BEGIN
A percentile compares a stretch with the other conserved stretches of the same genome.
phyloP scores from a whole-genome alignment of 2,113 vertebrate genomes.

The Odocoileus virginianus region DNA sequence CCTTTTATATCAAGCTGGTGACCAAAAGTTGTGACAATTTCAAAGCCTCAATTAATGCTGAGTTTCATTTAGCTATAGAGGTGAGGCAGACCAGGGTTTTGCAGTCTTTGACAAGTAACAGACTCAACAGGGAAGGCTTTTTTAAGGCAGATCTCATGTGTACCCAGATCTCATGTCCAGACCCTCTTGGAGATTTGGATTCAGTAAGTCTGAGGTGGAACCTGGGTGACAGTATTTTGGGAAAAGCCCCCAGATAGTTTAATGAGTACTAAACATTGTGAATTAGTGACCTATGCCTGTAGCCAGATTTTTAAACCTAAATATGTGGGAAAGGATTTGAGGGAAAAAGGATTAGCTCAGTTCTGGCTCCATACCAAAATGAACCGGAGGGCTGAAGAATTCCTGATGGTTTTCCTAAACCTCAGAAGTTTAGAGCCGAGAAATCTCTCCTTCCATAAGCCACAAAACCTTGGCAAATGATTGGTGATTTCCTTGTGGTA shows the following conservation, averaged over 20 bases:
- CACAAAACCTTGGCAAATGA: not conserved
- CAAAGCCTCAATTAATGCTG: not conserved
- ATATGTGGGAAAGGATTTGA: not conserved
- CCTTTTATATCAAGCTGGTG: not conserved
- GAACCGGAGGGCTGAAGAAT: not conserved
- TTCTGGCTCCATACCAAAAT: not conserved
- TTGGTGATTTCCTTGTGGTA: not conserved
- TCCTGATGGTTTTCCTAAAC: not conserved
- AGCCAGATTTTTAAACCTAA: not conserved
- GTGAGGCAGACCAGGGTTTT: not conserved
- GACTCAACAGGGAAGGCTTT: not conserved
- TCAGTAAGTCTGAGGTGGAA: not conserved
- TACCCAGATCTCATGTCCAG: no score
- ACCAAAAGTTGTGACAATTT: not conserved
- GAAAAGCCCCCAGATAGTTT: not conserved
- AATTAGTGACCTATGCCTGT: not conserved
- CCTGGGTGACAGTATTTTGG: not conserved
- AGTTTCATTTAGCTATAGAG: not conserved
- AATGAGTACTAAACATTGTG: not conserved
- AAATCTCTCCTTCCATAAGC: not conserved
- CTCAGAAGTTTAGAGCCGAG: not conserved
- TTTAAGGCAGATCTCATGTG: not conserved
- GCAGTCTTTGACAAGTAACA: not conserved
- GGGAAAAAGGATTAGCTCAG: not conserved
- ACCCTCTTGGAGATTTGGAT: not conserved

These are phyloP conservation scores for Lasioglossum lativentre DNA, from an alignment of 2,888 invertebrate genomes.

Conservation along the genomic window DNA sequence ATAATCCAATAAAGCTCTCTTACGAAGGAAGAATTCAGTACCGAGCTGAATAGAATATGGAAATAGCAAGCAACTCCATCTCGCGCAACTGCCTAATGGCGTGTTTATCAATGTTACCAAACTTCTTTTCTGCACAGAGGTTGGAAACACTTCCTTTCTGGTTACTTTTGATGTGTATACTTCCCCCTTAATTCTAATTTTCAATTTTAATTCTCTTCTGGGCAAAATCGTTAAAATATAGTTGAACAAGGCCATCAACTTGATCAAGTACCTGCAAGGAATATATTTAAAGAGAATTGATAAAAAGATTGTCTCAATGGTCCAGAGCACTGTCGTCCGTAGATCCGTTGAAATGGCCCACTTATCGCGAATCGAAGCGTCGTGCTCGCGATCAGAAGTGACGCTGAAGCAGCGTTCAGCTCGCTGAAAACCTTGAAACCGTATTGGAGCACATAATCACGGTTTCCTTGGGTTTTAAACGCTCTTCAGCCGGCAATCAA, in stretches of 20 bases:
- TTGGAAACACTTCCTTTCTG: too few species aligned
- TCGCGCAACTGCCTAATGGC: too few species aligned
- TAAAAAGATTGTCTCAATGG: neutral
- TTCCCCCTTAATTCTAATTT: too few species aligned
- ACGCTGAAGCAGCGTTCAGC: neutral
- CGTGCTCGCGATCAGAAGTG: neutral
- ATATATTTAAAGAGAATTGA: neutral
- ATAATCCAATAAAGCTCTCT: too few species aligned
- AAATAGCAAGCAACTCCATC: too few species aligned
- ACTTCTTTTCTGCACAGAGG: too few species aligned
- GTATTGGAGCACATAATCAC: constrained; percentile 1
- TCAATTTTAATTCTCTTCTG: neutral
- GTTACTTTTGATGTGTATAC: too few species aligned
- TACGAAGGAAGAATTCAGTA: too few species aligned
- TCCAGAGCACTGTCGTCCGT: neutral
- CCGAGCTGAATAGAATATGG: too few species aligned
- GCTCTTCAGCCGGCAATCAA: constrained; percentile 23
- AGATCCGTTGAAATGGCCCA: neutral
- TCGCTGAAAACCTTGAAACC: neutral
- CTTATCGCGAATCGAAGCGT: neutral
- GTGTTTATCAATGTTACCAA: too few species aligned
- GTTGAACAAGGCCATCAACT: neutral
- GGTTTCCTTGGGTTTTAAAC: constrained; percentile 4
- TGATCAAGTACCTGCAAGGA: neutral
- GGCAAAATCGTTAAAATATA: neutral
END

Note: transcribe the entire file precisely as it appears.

A percentile compares a stretch with the other conserved stretches of the same genome.
phyloP scores from a whole-genome alignment of 2,113 vertebrate genomes.

The Odocoileus virginianus region DNA sequence CCTTTTATATCAAGCTGGTGACCAAAAGTTGTGACAATTTCAAAGCCTCAATTAATGCTGAGTTTCATTTAGCTATAGAGGTGAGGCAGACCAGGGTTTTGCAGTCTTTGACAAGTAACAGACTCAACAGGGAAGGCTTTTTTAAGGCAGATCTCATGTGTACCCAGATCTCATGTCCAGACCCTCTTGGAGATTTGGATTCAGTAAGTCTGAGGTGGAACCTGGGTGACAGTATTTTGGGAAAAGCCCCCAGATAGTTTAATGAGTACTAAACATTGTGAATTAGTGACCTATGCCTGTAGCCAGATTTTTAAACCTAAATATGTGGGAAAGGATTTGAGGGAAAAAGGATTAGCTCAGTTCTGGCTCCATACCAAAATGAACCGGAGGGCTGAAGAATTCCTGATGGTTTTCCTAAACCTCAGAAGTTTAGAGCCGAGAAATCTCTCCTTCCATAAGCCACAAAACCTTGGCAAATGATTGGTGATTTCCTTGTGGTA shows the following conservation, averaged over 20 bases:
- CACAAAACCTTGGCAAATGA: not conserved
- CAAAGCCTCAATTAATGCTG: not conserved
- ATATGTGGGAAAGGATTTGA: not conserved
- CCTTTTATATCAAGCTGGTG: not conserved
- GAACCGGAGGGCTGAAGAAT: not conserved
- TTCTGGCTCCATACCAAAAT: not conserved
- TTGGTGATTTCCTTGTGGTA: not conserved
- TCCTGATGGTTTTCCTAAAC: not conserved
- AGCCAGATTTTTAAACCTAA: not conserved
- GTGAGGCAGACCAGGGTTTT: not conserved
- GACTCAACAGGGAAGGCTTT: not conserved
- TCAGTAAGTCTGAGGTGGAA: not conserved
- TACCCAGATCTCATGTCCAG: no score
- ACCAAAAGTTGTGACAATTT: not conserved
- GAAAAGCCCCCAGATAGTTT: not conserved
- AATTAGTGACCTATGCCTGT: not conserved
- CCTGGGTGACAGTATTTTGG: not conserved
- AGTTTCATTTAGCTATAGAG: not conserved
- AATGAGTACTAAACATTGTG: not conserved
- AAATCTCTCCTTCCATAAGC: not conserved
- CTCAGAAGTTTAGAGCCGAG: not conserved
- TTTAAGGCAGATCTCATGTG: not conserved
- GCAGTCTTTGACAAGTAACA: not conserved
- GGGAAAAAGGATTAGCTCAG: not conserved
- ACCCTCTTGGAGATTTGGAT: not conserved

These are phyloP conservation scores for Lasioglossum lativentre DNA, from an alignment of 2,888 invertebrate genomes.

Conservation along the genomic window DNA sequence ATAATCCAATAAAGCTCTCTTACGAAGGAAGAATTCAGTACCGAGCTGAATAGAATATGGAAATAGCAAGCAACTCCATCTCGCGCAACTGCCTAATGGCGTGTTTATCAATGTTACCAAACTTCTTTTCTGCACAGAGGTTGGAAACACTTCCTTTCTGGTTACTTTTGATGTGTATACTTCCCCCTTAATTCTAATTTTCAATTTTAATTCTCTTCTGGGCAAAATCGTTAAAATATAGTTGAACAAGGCCATCAACTTGATCAAGTACCTGCAAGGAATATATTTAAAGAGAATTGATAAAAAGATTGTCTCAATGGTCCAGAGCACTGTCGTCCGTAGATCCGTTGAAATGGCCCACTTATCGCGAATCGAAGCGTCGTGCTCGCGATCAGAAGTGACGCTGAAGCAGCGTTCAGCTCGCTGAAAACCTTGAAACCGTATTGGAGCACATAATCACGGTTTCCTTGGGTTTTAAACGCTCTTCAGCCGGCAATCAA, in stretches of 20 bases:
- TTGGAAACACTTCCTTTCTG: too few species aligned
- TCGCGCAACTGCCTAATGGC: too few species aligned
- TAAAAAGATTGTCTCAATGG: neutral
- TTCCCCCTTAATTCTAATTT: too few species aligned
- ACGCTGAAGCAGCGTTCAGC: neutral
- CGTGCTCGCGATCAGAAGTG: neutral
- ATATATTTAAAGAGAATTGA: neutral
- ATAATCCAATAAAGCTCTCT: too few species aligned
- AAATAGCAAGCAACTCCATC: too few species aligned
- ACTTCTTTTCTGCACAGAGG: too few species aligned
- GTATTGGAGCACATAATCAC: constrained; percentile 1
- TCAATTTTAATTCTCTTCTG: neutral
- GTTACTTTTGATGTGTATAC: too few species aligned
- TACGAAGGAAGAATTCAGTA: too few species aligned
- TCCAGAGCACTGTCGTCCGT: neutral
- CCGAGCTGAATAGAATATGG: too few species aligned
- GCTCTTCAGCCGGCAATCAA: constrained; percentile 23
- AGATCCGTTGAAATGGCCCA: neutral
- TCGCTGAAAACCTTGAAACC: neutral
- CTTATCGCGAATCGAAGCGT: neutral
- GTGTTTATCAATGTTACCAA: too few species aligned
- GTTGAACAAGGCCATCAACT: neutral
- GGTTTCCTTGGGTTTTAAAC: constrained; percentile 4
- TGATCAAGTACCTGCAAGGA: neutral
- GGCAAAATCGTTAAAATATA: neutral